“Far beneath the ship, the world is mourning; they don’t realize he’s alive”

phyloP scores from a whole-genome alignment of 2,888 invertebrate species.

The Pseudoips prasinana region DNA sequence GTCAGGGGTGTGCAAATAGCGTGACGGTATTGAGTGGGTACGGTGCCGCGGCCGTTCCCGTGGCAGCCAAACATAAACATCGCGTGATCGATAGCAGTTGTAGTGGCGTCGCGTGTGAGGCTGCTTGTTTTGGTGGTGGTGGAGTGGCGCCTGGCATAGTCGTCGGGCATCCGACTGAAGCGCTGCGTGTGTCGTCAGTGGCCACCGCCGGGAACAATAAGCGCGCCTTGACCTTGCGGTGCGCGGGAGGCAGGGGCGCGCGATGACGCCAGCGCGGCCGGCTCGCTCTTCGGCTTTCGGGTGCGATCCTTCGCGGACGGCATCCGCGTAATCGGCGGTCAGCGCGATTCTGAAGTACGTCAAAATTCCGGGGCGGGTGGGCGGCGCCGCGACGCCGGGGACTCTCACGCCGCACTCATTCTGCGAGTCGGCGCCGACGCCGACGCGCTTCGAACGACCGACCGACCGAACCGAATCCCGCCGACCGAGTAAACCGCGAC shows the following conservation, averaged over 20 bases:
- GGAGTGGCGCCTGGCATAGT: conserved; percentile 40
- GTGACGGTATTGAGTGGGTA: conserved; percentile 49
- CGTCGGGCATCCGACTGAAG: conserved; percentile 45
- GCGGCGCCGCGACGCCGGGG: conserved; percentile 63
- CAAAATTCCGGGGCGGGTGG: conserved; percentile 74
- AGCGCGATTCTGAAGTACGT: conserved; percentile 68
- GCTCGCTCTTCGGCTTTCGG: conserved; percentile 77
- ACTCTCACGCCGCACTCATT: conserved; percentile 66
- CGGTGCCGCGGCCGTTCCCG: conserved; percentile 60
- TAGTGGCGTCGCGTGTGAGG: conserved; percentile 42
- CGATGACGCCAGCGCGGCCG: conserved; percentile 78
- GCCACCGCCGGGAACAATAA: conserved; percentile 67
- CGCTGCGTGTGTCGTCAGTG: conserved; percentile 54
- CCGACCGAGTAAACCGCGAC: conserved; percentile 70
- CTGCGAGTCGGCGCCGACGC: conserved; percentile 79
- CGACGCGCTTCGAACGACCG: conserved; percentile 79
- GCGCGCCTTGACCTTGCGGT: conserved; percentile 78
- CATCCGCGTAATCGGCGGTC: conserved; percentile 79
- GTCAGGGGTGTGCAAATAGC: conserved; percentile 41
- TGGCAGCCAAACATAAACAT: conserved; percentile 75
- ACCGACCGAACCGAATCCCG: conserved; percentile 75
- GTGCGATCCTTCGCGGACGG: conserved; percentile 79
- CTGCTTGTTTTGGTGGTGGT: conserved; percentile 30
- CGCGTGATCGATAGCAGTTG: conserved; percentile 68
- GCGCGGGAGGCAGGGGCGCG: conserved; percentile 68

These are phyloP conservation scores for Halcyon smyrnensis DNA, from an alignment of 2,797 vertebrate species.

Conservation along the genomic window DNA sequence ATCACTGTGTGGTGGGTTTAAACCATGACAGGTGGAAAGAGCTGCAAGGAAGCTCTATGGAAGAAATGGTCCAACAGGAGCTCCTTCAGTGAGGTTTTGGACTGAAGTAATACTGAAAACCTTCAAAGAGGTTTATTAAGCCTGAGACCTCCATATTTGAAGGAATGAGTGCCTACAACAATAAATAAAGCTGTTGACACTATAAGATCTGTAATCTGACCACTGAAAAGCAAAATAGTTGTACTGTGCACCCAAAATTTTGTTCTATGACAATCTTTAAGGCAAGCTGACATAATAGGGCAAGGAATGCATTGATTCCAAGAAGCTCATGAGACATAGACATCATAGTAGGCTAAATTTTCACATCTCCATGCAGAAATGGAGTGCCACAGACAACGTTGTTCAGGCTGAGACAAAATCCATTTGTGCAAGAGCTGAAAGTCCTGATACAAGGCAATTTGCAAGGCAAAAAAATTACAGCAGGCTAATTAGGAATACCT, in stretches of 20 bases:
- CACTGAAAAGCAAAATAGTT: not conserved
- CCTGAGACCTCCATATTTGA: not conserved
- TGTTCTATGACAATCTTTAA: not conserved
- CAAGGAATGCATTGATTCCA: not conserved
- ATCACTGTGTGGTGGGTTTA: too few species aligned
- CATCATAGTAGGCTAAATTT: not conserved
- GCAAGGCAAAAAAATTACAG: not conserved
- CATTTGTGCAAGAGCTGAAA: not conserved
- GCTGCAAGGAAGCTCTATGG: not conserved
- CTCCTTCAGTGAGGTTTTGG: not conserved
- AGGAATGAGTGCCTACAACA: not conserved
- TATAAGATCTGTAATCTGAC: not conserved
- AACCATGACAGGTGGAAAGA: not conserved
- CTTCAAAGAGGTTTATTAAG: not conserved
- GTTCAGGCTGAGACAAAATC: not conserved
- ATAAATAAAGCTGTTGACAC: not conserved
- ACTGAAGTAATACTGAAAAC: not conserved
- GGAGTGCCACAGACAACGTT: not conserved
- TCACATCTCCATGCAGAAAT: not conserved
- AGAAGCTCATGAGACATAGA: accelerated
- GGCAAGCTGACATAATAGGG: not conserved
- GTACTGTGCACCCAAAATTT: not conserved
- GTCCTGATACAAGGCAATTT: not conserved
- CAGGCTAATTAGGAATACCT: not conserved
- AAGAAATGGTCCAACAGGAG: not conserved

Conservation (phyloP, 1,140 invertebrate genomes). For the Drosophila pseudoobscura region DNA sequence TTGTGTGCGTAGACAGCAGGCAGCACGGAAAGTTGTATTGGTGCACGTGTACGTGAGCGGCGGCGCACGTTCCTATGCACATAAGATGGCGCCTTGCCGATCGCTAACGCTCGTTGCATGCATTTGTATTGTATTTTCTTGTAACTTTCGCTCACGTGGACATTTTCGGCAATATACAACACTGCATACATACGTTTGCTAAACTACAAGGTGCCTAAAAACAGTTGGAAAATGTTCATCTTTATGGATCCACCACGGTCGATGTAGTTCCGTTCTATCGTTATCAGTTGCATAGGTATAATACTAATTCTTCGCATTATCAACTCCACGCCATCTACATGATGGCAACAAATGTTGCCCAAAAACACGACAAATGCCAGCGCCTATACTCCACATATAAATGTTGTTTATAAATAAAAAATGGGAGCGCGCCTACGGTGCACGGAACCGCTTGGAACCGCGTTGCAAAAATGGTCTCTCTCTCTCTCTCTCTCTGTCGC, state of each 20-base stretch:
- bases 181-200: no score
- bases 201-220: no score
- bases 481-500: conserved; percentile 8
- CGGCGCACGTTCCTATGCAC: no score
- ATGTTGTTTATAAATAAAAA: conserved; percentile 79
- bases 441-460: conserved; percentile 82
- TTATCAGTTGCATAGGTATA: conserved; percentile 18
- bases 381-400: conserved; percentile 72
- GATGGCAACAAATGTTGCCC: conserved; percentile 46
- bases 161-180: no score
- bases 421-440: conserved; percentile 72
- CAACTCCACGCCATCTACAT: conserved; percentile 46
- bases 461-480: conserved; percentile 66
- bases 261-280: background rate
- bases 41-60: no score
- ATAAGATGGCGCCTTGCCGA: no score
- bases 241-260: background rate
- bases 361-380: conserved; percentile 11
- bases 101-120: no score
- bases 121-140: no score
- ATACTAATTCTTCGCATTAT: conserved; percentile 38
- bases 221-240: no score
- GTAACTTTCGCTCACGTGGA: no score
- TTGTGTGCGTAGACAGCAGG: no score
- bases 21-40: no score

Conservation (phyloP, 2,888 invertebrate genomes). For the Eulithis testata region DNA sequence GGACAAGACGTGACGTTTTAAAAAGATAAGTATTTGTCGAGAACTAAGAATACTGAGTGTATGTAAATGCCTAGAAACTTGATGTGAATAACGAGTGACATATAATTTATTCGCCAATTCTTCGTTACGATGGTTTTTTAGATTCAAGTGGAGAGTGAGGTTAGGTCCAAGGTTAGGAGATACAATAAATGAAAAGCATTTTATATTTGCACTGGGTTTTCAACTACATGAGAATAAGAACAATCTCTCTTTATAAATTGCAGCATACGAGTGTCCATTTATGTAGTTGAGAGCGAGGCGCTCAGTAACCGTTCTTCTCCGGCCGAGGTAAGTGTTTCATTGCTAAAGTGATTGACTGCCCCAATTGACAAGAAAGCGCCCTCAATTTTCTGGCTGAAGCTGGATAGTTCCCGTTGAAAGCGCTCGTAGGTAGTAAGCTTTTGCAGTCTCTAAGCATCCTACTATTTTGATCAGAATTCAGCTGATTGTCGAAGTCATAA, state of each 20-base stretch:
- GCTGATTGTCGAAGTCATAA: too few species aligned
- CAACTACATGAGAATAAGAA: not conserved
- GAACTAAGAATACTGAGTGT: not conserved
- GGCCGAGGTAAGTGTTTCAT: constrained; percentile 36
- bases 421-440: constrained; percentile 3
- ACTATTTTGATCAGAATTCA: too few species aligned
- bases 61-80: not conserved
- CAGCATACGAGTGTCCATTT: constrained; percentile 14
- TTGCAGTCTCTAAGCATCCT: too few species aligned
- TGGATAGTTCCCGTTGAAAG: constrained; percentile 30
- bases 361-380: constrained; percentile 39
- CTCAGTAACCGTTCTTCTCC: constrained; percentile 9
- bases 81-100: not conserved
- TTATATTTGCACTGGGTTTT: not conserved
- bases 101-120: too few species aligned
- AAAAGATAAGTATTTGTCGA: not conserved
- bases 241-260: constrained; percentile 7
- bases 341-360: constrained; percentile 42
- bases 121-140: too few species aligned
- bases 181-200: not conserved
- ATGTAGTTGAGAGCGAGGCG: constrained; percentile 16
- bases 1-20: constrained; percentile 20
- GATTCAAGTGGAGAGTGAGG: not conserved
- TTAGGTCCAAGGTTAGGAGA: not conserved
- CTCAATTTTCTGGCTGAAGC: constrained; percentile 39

I still haven’t read On A Sunbeam, Walden’s book that I bought over two years ago (I got a lot to read, people!), but I have looked through it and dug the art, so I figured this would be good, at least from a visual perspective. And I was right! The art in the book is wonderful, and shows a nice growth by Walden over the years. The three longer comics that begin the book are from about 2016-2018, and then we get a bunch of very short (1-2 page) comics beginning in 2013, and it’s very interesting to see how Walden’s art changes. In the earliest comic, from 2013 (when Walden was 16/17 years old), she uses soft pencils and a lot of shading. Her figure work is pretty good but also a bit rudimentary. When she heads off to the Center for Cartoon Studies in 2014, her work immediately changes, as she begins to use a finer lines, less shading, and she becomes a bit more abstract (not too much, just a bit). The short comics are assignments for CCS, and they’re very interesting – there’s a Little Nemo pastiche, there’s a Studio Ghibli pastiche, there’s experimentation with colors and spot blacks and heavier lines and lighter lines and light in general, and there’s the beginnings of Walden’s interests both in drawing giant humans in cities and other regular-sized places and in intricate machinery, which shows up in her longer comics. The three longer comics are very impressive, visually. “The End of Summer” takes place in a giant mansion, where a family is preparing for and then living through a long winter, where they can’t go outside. Walden uses a very thin line and intricate details to create a beautiful but disturbingly cold place, a place where it’s easy to believe bad things would happen to people trapped inside, even if the family makes sure that their kids have everything they could want for their long confinement. She creates these large spaces that dwarf the people moving through them, and the use of stark blacks and soft grays to contrast the painful whites bring the temperature down in the drawings, slowly turning the mansion into a mausoleum. It vaguely reminds me of Eddie Campbell’s work in From Hell, although Walden’s line is thinner and more delicate, but the sense of place and the way she draws the character puts me in mind of that. The second story, “I Love This Part,” is a romance between two teens, told in single-panel pages and utilizing Walden’s habit of placing large people into regular landscapes. She uses thicker lines than on “The End of Summer,” making the characters a bit more down-to-earth, and she puts them in more casual clothing, so they look a bit more relaxed. She uses a purple color palette in the comic (she likes purple, she writes later), and her watercolor-style adds a wonderful tone to the bittersweet romance. Early on, when the girls are exploring their feelings, the purple adds depth to the interaction, as Walden keeps the dialogue brief and unremarkable, like most conversations between people who don’t quite know how they feel about each other. When one character breaks it off, Walden drops the purple and uses only black and white, until they decide to give it a chance, and then the purple briefly returns. But it doesn’t last, and the purple begins to feel melancholy, as the couple drifts apart. By the end, the purple has become more dominant, and it signals the tragedy of people who can’t break free from what society wants them to be and just be happy. In the final long comic, “The City Inside,” is a bit more abstract. She still uses spot blacks, but instead of shading, she hatches, so that the drawings are a bit more stark. At the same time, she simply draws some lines for hair and grass instead of drawing a shape, so the work slides toward the dreamlike just a bit. She still draws some intricate patterns and such, but that combined with the slightly more abstract work makes the story a bit more surreal, even when she creates a city that has solid buildings and towers. It’s meant to be not quite real, so the style change works very well. It’s very interesting looking at the way Walden’s work evolves as she tries different things to match the tone of whatever she’s drawing. Some artists do this very well, and Walden is one of them.